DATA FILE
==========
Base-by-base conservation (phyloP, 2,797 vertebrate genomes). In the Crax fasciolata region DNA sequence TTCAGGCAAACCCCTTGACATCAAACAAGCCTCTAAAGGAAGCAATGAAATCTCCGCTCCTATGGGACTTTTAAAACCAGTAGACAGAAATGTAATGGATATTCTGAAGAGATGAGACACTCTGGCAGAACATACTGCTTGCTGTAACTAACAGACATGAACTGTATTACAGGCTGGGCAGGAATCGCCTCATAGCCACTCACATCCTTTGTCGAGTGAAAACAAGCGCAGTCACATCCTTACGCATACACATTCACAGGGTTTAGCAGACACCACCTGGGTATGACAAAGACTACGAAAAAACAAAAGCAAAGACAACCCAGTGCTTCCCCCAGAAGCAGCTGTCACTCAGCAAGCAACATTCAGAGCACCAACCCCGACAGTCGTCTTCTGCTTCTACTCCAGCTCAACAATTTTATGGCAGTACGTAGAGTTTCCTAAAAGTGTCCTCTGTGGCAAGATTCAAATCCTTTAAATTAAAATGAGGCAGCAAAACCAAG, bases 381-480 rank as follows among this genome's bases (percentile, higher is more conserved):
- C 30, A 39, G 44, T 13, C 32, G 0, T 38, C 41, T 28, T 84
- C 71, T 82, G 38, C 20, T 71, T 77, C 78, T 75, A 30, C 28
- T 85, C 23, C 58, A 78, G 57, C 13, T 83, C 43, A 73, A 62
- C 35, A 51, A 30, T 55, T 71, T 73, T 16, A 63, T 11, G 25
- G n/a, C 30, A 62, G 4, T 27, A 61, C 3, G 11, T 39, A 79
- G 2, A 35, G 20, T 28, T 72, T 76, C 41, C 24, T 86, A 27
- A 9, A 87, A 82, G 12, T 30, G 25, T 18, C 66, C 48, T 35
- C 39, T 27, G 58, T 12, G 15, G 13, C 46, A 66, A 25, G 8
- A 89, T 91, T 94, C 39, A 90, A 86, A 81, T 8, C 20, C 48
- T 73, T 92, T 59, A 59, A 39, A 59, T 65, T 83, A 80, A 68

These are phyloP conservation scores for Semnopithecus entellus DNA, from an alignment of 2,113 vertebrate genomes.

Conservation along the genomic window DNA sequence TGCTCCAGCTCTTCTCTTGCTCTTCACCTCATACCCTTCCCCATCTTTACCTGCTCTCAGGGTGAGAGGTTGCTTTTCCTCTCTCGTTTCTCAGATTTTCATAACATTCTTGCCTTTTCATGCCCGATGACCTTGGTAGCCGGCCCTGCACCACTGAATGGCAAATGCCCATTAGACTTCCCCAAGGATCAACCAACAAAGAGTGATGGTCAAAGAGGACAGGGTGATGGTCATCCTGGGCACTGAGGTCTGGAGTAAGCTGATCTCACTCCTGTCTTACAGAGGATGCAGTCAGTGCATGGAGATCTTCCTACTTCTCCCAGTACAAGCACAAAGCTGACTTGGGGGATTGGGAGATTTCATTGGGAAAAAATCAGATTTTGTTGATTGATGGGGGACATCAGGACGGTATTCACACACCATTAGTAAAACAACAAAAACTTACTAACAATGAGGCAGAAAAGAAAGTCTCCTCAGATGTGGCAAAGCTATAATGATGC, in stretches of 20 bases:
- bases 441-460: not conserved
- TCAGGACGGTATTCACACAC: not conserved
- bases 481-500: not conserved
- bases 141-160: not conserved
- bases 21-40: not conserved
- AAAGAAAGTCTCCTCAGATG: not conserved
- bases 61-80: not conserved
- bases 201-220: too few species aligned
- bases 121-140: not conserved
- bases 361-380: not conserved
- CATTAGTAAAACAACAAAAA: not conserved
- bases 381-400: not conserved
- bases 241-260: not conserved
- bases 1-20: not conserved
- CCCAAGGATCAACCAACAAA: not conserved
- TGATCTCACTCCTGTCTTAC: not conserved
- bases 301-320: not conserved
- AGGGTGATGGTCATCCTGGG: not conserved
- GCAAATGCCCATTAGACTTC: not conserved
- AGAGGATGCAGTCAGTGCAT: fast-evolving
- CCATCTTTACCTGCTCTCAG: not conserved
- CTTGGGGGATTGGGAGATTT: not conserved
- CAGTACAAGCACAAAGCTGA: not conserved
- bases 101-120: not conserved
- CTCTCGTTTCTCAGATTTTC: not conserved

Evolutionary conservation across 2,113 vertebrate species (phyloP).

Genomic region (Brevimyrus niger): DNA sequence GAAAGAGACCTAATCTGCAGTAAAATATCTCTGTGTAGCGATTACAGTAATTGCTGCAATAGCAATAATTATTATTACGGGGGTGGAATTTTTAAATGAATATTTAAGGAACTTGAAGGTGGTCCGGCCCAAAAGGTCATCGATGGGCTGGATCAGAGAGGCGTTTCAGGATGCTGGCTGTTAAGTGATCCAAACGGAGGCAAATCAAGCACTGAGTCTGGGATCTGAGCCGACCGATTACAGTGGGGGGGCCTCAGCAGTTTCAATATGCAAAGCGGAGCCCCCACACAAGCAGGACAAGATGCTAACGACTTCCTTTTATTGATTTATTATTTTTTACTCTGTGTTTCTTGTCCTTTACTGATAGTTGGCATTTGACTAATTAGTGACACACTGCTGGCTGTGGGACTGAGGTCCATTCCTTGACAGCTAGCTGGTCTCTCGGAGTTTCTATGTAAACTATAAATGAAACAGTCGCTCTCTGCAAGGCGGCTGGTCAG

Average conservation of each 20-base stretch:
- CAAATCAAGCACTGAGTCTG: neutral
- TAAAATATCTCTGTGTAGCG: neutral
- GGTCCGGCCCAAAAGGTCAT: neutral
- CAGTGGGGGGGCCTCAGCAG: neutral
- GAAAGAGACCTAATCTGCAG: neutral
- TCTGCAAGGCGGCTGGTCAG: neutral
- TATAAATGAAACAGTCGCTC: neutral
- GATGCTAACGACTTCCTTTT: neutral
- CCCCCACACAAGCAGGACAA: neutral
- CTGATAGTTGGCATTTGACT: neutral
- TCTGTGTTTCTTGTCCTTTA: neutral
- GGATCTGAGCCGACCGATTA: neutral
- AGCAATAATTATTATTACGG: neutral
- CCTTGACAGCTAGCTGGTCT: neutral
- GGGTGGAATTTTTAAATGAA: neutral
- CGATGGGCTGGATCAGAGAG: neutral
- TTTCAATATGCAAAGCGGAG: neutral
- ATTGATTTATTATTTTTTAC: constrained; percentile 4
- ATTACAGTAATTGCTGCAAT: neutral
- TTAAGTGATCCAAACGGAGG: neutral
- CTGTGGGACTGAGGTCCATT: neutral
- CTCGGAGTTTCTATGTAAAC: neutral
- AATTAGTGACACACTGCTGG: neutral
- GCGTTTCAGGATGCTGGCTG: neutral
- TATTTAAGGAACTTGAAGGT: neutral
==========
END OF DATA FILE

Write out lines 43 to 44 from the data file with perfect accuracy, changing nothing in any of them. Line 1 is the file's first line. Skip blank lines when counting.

- TAAAATATCTCTGTGTAGCG: neutral
- GGTCCGGCCCAAAAGGTCAT: neutral